Goldman Sachs calls Renewables ‘compelling’ commits $40 Billion

Originally published on RenewEconomy by Giles Parkinson

Investment banking giant Goldman Sachs has declared the renewable energy sector to be one of the most compelling and attractive markets – and is backing up its talk with $US40 billion ($A46 billion) of made and planned investments.

Goldman Sachs is not the first big bank to talk up the renewable energy sector, or even “sustainable” investments. But it is one of the first to put real money behind it.

In 2012, the bank made a commitment to invest $US40 billion in renewable energy, and it has made a number of large equity investments, over and above the normal advisory and fund-raising work that is the usual bread and butter revenue for investment banks such as Goldman Sachs.

Goldman Sachs finds this market incredibly compelling, said Stuart Bernstein, who heads the bank’s clean-technology and renewables investment banking group, told Recharge in a recent interview in a story titled Goldman goes Green.

It is at a transformational moment in time.

Bernstein said the bank is taking a decades-long view and is convinced that renewable energy will be an important component of global GDP growth.

He dismissed suggestions that it was part of a PR campaign – such as BP’s infamous “Beyond Petroleum” pitch of a decade ago where it appeared to spend more in marketing than it did in new technologies.

It will be important from a societal perspective, and it will be good business for us and our clients, Bernstein told Recharge.

We want to be extraordinarily focused, involved and have the best franchise in the area. That’s how we think about it.

Among Goldman Sachs’ key investments are a recently-approved $1.5 billion investment for a near 20 per cent stake in Danish offshore wind energy developer Dong Energy.

Renewable Energy in action. Ivanpah solar power tower (CSP) now online.
Renewable Energy in action. Ivanpah solar power tower (CSP) now online.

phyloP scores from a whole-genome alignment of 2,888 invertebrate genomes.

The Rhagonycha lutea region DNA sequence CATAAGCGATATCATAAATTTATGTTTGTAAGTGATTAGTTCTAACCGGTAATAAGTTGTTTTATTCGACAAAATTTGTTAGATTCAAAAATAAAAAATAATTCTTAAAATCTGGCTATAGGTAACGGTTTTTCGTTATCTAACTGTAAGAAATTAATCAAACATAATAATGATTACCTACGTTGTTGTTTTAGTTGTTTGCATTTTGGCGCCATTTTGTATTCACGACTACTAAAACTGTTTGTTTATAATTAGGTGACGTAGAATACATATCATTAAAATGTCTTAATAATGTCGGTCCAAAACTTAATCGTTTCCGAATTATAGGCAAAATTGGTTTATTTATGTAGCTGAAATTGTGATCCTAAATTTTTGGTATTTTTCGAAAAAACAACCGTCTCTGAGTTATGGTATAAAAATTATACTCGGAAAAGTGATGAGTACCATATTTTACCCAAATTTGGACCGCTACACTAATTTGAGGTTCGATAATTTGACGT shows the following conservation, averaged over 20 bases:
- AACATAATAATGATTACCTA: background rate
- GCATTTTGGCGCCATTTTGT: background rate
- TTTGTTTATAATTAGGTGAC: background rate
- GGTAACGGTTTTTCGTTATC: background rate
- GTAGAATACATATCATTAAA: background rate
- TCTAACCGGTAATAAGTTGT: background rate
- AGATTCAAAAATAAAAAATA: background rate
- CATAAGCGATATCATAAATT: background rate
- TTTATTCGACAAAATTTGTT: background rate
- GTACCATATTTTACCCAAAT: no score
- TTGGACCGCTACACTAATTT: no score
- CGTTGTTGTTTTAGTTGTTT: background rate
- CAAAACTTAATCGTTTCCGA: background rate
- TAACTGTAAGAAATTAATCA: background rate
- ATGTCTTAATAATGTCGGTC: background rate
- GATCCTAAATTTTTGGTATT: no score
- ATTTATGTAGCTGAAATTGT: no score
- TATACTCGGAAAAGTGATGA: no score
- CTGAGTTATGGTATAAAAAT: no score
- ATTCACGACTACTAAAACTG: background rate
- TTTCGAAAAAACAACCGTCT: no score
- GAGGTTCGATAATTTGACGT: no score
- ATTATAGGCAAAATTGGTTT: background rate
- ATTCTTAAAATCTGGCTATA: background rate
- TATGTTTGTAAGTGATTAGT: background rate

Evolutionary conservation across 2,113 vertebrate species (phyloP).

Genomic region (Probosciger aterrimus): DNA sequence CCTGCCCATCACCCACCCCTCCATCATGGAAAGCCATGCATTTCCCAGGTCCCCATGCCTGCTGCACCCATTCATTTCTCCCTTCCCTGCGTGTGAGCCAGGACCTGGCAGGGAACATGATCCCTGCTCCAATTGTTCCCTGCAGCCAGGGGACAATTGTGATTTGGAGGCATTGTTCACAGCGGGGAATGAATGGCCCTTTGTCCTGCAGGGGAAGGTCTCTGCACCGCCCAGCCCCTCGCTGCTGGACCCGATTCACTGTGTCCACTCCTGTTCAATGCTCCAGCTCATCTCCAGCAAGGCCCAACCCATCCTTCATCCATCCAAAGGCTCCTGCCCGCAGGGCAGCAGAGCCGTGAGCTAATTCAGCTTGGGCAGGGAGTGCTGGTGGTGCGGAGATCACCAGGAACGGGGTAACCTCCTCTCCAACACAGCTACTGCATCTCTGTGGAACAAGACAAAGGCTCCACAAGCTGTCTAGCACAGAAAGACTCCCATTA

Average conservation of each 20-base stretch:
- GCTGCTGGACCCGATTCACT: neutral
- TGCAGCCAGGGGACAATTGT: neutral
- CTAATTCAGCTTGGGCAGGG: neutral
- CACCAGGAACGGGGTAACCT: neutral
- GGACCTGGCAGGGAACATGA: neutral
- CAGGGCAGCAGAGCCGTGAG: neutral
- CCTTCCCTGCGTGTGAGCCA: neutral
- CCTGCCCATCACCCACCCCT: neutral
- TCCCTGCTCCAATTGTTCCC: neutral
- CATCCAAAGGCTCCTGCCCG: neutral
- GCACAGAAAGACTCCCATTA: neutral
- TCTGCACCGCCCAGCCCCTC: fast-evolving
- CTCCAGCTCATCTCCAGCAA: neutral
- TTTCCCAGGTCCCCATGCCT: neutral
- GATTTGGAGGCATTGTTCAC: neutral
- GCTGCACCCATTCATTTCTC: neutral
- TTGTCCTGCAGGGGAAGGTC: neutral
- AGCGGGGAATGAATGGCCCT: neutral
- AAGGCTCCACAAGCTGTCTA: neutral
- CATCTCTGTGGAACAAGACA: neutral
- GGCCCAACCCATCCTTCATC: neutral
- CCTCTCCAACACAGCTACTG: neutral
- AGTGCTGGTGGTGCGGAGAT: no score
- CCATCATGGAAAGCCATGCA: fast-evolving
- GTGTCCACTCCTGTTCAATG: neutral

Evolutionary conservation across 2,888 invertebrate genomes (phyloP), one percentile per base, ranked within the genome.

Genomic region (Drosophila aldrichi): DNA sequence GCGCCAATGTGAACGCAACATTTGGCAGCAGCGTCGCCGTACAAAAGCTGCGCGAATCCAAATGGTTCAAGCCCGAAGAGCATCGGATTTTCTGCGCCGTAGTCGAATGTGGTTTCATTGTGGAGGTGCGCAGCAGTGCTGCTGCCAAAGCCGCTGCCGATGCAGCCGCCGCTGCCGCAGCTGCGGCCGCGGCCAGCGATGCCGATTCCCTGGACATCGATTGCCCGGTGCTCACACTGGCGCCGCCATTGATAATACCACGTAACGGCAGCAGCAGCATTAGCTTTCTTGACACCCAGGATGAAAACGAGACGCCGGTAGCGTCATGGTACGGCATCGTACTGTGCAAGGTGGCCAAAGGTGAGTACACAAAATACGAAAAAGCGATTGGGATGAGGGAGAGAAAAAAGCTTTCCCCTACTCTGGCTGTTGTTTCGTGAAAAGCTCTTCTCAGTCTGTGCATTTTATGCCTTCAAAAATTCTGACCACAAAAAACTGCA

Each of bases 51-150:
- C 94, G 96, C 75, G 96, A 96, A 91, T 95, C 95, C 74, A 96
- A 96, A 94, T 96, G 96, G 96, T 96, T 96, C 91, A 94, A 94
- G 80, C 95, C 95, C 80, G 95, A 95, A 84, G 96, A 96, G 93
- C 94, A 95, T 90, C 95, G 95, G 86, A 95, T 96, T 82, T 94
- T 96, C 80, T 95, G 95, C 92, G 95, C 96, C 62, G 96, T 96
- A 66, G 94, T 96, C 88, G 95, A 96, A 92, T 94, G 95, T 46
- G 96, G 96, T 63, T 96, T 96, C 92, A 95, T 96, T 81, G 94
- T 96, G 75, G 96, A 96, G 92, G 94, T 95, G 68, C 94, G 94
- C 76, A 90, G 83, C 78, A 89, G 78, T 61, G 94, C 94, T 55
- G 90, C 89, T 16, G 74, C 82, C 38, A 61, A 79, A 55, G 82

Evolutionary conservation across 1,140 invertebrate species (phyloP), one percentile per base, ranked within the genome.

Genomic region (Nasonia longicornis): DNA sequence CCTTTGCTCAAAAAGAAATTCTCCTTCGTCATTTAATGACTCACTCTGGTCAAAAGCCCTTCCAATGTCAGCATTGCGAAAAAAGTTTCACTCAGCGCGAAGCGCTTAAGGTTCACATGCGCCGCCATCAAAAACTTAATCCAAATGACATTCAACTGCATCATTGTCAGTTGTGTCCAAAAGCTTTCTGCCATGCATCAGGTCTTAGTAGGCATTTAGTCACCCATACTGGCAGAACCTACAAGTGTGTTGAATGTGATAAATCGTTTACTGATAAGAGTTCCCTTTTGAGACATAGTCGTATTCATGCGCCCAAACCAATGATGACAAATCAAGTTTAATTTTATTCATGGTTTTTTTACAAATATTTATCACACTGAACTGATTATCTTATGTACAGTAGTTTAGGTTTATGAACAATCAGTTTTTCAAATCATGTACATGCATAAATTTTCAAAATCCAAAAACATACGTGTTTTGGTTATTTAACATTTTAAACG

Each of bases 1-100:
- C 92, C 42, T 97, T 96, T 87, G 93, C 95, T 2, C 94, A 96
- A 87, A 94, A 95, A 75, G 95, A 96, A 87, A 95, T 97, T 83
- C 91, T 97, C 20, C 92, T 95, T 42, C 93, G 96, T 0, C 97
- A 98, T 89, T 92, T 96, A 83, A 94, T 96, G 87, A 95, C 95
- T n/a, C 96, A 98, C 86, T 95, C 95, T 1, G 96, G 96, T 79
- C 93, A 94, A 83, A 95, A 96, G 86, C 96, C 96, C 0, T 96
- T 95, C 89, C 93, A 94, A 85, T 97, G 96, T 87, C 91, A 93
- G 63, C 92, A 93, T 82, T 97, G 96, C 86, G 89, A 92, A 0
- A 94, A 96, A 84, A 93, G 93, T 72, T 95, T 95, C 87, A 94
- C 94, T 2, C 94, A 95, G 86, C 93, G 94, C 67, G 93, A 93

It has also a substantial investment in BrightSource Energy, which is about to bring its huge Ivanpah solar power project (pictured) into full production – it will be the largest in the world.

Goldman Sachs also provided $500 million of finance to SolarCity, to allow the biggest solar installer in the US to expand its solar leasing business. Goldmans is one of a number of banks to do that –the latest was Bank of America/Merrill Lynch.

It has also been an early investor in First Solar, the largest solar PV manufacturer in the US, SunEdison, and made big money from the sale of Horizon Wind Energy to Portugal’s EDP for $2.15 billion in 2007.

Goldman’s commitment of $40 billion is based around a number of assumptions – that costs will continue to decline as efficiency improves, that solar and wind will reach grid parity without subsidies in the not-too-distant future, and that energy storage issues will also be solved.

It also believes that the position of coal at the top of the global fuel mix is eroding – something that it highlighted in a recent report that said the window for thermal coal was closing rapidly.

According to the Recharge article, much of Goldman Sachs’ investments will be focused on the emerging economies of Brazil, China, India and Mexico —along with developed economies such as Japan and South Korea that have also made a large commitment to renewables, and are reliant on expensive fossil fuel imports.